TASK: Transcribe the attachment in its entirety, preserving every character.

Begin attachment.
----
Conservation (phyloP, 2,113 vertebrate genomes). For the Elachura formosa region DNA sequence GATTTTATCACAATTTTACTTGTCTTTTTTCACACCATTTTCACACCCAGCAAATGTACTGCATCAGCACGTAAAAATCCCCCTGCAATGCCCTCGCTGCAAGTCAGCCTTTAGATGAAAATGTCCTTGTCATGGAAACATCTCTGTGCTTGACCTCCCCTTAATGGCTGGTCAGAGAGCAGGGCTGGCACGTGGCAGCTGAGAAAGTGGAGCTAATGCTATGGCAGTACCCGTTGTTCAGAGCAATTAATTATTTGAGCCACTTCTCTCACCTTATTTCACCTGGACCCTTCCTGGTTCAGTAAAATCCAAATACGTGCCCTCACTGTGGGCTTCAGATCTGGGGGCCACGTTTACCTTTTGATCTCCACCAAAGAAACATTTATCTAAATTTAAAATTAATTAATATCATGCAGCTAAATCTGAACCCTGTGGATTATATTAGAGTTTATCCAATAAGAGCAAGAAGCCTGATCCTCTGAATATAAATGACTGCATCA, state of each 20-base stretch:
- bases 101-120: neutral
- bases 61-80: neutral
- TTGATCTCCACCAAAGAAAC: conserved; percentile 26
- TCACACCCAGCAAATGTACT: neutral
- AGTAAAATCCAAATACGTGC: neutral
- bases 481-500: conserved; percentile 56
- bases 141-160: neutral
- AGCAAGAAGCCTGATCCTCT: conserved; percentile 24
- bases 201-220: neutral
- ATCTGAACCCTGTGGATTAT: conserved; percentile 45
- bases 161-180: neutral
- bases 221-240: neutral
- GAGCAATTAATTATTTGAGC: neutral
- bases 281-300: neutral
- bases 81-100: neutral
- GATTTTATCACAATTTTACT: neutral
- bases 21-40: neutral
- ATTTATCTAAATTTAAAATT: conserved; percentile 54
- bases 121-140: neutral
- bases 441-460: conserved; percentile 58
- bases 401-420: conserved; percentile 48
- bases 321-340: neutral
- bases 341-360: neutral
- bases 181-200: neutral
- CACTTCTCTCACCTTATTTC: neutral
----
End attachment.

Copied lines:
Conservation (phyloP, 2,113 vertebrate genomes). For the Elachura formosa region DNA sequence GATTTTATCACAATTTTACTTGTCTTTTTTCACACCATTTTCACACCCAGCAAATGTACTGCATCAGCACGTAAAAATCCCCCTGCAATGCCCTCGCTGCAAGTCAGCCTTTAGATGAAAATGTCCTTGTCATGGAAACATCTCTGTGCTTGACCTCCCCTTAATGGCTGGTCAGAGAGCAGGGCTGGCACGTGGCAGCTGAGAAAGTGGAGCTAATGCTATGGCAGTACCCGTTGTTCAGAGCAATTAATTATTTGAGCCACTTCTCTCACCTTATTTCACCTGGACCCTTCCTGGTTCAGTAAAATCCAAATACGTGCCCTCACTGTGGGCTTCAGATCTGGGGGCCACGTTTACCTTTTGATCTCCACCAAAGAAACATTTATCTAAATTTAAAATTAATTAATATCATGCAGCTAAATCTGAACCCTGTGGATTATATTAGAGTTTATCCAATAAGAGCAAGAAGCCTGATCCTCTGAATATAAATGACTGCATCA, state of each 20-base stretch:
- bases 101-120: neutral
- bases 61-80: neutral
- TTGATCTCCACCAAAGAAAC: conserved; percentile 26
- TCACACCCAGCAAATGTACT: neutral
- AGTAAAATCCAAATACGTGC: neutral
- bases 481-500: conserved; percentile 56
- bases 141-160: neutral
- AGCAAGAAGCCTGATCCTCT: conserved; percentile 24
- bases 201-220: neutral
- ATCTGAACCCTGTGGATTAT: conserved; percentile 45
- bases 161-180: neutral
- bases 221-240: neutral
- GAGCAATTAATTATTTGAGC: neutral
- bases 281-300: neutral
- bases 81-100: neutral
- GATTTTATCACAATTTTACT: neutral
- bases 21-40: neutral
- ATTTATCTAAATTTAAAATT: conserved; percentile 54
- bases 121-140: neutral
- bases 441-460: conserved; percentile 58
- bases 401-420: conserved; percentile 48
- bases 321-340: neutral
- bases 341-360: neutral
- bases 181-200: neutral
- CACTTCTCTCACCTTATTTC: neutral